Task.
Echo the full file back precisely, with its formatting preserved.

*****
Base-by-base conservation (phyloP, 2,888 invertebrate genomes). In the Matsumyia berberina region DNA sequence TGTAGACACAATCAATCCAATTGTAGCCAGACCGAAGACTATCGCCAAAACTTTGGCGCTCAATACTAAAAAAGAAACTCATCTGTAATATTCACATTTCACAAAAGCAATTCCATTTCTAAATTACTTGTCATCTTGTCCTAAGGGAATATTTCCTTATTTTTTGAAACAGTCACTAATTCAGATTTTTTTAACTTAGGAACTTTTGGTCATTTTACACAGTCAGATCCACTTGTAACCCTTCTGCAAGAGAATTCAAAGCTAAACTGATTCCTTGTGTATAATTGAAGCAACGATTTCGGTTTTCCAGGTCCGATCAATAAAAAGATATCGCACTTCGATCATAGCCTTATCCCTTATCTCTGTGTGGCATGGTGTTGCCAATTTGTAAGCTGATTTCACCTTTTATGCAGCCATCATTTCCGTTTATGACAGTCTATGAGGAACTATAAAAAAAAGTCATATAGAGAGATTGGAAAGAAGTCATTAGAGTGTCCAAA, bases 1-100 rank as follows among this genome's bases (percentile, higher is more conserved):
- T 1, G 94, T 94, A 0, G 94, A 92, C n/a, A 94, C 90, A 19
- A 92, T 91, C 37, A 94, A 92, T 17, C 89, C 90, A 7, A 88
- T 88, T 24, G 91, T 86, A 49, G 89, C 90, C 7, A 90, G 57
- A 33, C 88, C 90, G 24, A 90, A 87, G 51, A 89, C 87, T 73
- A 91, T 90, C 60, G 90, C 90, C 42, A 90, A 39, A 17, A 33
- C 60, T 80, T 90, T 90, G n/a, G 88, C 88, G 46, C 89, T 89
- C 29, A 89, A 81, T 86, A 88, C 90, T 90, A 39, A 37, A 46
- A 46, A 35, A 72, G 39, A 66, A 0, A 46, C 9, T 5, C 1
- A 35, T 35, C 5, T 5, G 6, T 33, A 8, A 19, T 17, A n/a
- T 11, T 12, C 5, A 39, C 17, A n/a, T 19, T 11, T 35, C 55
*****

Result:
Base-by-base conservation (phyloP, 2,888 invertebrate genomes). In the Matsumyia berberina region DNA sequence TGTAGACACAATCAATCCAATTGTAGCCAGACCGAAGACTATCGCCAAAACTTTGGCGCTCAATACTAAAAAAGAAACTCATCTGTAATATTCACATTTCACAAAAGCAATTCCATTTCTAAATTACTTGTCATCTTGTCCTAAGGGAATATTTCCTTATTTTTTGAAACAGTCACTAATTCAGATTTTTTTAACTTAGGAACTTTTGGTCATTTTACACAGTCAGATCCACTTGTAACCCTTCTGCAAGAGAATTCAAAGCTAAACTGATTCCTTGTGTATAATTGAAGCAACGATTTCGGTTTTCCAGGTCCGATCAATAAAAAGATATCGCACTTCGATCATAGCCTTATCCCTTATCTCTGTGTGGCATGGTGTTGCCAATTTGTAAGCTGATTTCACCTTTTATGCAGCCATCATTTCCGTTTATGACAGTCTATGAGGAACTATAAAAAAAAGTCATATAGAGAGATTGGAAAGAAGTCATTAGAGTGTCCAAA, bases 1-100 rank as follows among this genome's bases (percentile, higher is more conserved):
- T 1, G 94, T 94, A 0, G 94, A 92, C n/a, A 94, C 90, A 19
- A 92, T 91, C 37, A 94, A 92, T 17, C 89, C 90, A 7, A 88
- T 88, T 24, G 91, T 86, A 49, G 89, C 90, C 7, A 90, G 57
- A 33, C 88, C 90, G 24, A 90, A 87, G 51, A 89, C 87, T 73
- A 91, T 90, C 60, G 90, C 90, C 42, A 90, A 39, A 17, A 33
- C 60, T 80, T 90, T 90, G n/a, G 88, C 88, G 46, C 89, T 89
- C 29, A 89, A 81, T 86, A 88, C 90, T 90, A 39, A 37, A 46
- A 46, A 35, A 72, G 39, A 66, A 0, A 46, C 9, T 5, C 1
- A 35, T 35, C 5, T 5, G 6, T 33, A 8, A 19, T 17, A n/a
- T 11, T 12, C 5, A 39, C 17, A n/a, T 19, T 11, T 35, C 55